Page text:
Next up is "Abyss Within My Soul," which showcases the other side of the band with slow, droning riffs. The problem is that it's a bit by-the-book—and this problem recurs throughout the record. Lots of tracks here are just standard Celtic Frost fare: "Descendant" and "The Prolonging," for example, could have appeared on Monotheist without disrupting the style or affecting the overall quality.

Even the things that made Celtic Frost unusual are represented here, seemingly out of obligation. Female guest vocals? Check ("In Shrouds Decayed," "My Pain"). A track that prominently features Fischer's gifts as a classical composer? Check (the piano breakdown in "Myopic Empire").

Perhaps the only song to stand out stylistically is "A Thousand Lives," a super-fast thrash track—but unfortunately, it doesn't stand out so much in terms of songwriting. In fact, it's something of a throwaway, with senseless yelling, relentless drum pounding, and brain-dead guitar riffs.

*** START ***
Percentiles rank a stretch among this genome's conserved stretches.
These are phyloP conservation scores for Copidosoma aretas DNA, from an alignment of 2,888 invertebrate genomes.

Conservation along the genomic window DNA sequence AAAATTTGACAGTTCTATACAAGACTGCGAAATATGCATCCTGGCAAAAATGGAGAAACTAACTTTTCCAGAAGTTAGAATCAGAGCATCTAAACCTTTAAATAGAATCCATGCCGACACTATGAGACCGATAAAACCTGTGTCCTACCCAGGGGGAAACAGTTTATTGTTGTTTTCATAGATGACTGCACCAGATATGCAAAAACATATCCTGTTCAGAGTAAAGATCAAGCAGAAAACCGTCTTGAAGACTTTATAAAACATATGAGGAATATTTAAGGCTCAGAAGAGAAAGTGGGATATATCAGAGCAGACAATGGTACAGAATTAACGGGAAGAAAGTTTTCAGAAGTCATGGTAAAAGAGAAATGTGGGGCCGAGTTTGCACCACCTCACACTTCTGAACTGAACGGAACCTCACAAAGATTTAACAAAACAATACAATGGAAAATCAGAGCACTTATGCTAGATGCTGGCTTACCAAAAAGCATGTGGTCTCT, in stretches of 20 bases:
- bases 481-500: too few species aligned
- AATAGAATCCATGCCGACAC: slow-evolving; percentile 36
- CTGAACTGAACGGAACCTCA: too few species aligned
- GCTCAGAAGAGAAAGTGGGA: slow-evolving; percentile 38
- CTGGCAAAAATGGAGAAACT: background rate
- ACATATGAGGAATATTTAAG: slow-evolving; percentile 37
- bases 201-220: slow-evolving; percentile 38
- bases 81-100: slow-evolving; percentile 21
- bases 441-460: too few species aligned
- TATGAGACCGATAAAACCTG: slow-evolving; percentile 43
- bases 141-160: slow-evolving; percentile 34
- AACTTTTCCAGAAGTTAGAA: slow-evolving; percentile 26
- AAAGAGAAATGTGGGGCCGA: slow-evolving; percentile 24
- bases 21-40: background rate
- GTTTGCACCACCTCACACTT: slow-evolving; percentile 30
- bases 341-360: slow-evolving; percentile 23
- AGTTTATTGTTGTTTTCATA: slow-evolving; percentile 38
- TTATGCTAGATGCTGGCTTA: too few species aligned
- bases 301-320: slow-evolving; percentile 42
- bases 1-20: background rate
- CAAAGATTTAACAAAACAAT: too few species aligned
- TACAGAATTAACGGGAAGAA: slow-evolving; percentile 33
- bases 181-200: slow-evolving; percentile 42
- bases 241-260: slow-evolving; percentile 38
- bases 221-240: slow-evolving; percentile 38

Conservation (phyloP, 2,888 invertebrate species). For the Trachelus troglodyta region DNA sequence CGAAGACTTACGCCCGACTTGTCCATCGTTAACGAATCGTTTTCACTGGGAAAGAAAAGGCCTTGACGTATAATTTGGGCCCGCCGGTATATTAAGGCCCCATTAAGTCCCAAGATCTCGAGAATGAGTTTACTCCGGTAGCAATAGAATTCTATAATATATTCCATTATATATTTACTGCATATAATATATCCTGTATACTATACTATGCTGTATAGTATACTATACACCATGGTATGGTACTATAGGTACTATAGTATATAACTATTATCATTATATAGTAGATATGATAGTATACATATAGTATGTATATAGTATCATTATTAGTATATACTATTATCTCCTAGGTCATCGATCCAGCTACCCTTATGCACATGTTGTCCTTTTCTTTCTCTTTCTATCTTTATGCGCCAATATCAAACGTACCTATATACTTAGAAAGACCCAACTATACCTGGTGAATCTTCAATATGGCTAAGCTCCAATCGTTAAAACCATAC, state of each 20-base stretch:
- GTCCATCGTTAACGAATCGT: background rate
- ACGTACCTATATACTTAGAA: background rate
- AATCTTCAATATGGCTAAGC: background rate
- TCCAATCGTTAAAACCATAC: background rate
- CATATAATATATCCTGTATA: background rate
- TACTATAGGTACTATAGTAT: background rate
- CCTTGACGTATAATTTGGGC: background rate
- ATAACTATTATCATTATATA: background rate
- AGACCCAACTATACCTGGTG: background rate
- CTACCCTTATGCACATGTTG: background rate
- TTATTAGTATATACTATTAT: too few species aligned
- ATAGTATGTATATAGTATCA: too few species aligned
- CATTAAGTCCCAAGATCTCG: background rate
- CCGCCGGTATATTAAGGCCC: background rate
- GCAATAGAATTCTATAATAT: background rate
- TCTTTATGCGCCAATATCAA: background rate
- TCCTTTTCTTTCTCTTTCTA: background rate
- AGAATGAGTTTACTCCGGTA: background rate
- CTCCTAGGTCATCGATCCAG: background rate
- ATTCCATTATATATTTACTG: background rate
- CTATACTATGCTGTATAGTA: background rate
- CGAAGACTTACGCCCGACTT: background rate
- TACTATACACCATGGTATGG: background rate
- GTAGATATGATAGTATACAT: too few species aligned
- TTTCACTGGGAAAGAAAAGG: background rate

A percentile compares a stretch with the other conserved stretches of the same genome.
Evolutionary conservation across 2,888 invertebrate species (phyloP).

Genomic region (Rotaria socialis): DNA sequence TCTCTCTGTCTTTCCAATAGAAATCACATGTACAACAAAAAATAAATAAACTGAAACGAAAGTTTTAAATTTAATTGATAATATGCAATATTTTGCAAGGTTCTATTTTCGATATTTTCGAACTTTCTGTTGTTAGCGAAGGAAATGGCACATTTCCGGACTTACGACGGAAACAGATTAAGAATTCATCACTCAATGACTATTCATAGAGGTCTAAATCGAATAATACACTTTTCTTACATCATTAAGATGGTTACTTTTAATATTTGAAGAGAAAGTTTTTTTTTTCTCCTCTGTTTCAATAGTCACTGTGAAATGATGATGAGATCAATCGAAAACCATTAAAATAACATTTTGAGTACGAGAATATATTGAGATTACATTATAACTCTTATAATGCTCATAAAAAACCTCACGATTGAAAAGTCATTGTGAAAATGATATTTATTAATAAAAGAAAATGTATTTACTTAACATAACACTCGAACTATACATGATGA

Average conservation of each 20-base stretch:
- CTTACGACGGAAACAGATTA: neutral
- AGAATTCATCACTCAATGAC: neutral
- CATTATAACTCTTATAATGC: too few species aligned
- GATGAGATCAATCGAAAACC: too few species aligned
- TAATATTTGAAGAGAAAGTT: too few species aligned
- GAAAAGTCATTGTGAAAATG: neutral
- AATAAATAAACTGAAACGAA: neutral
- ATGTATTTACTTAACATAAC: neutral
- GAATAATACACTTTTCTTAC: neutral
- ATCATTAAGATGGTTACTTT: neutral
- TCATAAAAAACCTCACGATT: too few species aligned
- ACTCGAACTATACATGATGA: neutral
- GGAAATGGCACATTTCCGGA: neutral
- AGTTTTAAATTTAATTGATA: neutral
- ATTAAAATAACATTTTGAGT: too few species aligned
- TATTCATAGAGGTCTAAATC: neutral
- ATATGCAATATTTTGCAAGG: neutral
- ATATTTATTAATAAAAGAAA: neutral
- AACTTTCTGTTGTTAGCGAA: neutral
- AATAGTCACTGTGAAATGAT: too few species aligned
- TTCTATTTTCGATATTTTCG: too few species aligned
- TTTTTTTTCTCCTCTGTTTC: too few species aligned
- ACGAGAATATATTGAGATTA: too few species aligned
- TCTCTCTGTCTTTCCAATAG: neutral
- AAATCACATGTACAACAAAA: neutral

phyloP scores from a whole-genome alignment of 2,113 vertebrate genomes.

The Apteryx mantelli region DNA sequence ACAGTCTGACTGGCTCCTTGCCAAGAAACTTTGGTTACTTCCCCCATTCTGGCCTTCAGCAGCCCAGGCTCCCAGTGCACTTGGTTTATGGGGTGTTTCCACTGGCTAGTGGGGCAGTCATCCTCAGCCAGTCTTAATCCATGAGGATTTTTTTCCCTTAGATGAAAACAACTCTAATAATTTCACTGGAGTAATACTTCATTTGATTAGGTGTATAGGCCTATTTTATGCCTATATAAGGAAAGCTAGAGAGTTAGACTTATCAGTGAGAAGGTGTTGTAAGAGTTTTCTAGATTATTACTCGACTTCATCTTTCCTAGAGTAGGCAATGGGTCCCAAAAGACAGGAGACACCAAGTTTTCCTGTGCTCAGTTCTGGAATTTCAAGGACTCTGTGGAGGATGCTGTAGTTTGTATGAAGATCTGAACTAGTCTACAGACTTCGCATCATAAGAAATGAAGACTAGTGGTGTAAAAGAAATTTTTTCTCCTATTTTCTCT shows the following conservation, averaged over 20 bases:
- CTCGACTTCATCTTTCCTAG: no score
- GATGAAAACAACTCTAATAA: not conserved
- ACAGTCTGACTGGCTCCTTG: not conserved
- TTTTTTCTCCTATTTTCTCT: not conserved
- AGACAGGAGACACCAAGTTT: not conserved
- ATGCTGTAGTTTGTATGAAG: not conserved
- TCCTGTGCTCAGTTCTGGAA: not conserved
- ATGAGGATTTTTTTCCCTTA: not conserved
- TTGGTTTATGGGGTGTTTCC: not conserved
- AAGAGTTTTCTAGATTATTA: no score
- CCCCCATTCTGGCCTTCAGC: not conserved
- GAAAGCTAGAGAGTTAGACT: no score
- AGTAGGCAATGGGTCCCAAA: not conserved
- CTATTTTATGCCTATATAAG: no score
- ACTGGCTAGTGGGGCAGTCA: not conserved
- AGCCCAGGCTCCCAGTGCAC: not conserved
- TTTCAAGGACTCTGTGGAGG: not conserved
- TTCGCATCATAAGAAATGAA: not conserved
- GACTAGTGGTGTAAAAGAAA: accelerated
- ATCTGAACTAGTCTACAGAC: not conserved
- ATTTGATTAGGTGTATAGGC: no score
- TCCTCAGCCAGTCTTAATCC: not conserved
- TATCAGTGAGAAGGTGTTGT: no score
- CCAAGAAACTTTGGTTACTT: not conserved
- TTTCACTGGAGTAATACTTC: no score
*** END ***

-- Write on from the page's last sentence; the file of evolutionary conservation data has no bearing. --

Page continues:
The sad truth about Eparistera Daimones is that even if it had been released under the Celtic Frost name, it would have sounded a little too similar to Monotheist. Fans of Frost's parting shot will find this to be a worthy, if hardly breathtaking, follow-up; everyone else can safely pass.

--Robert VerBruggen is an associate editor at National Review. You can follow his writing at http://www.google.com/profiles/robertv4311.




http://www.antimusic.com/reviews/10/Triptykon_-_Eparistera_Daimones.shtm
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Zane Reed Johnson
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PostPosted: Tue Mar 16, 2010 3:04 pm    Post subject: Reply with quote

Another review, this time from PowerOfMetal.dk:

PowerofMetal.dk Review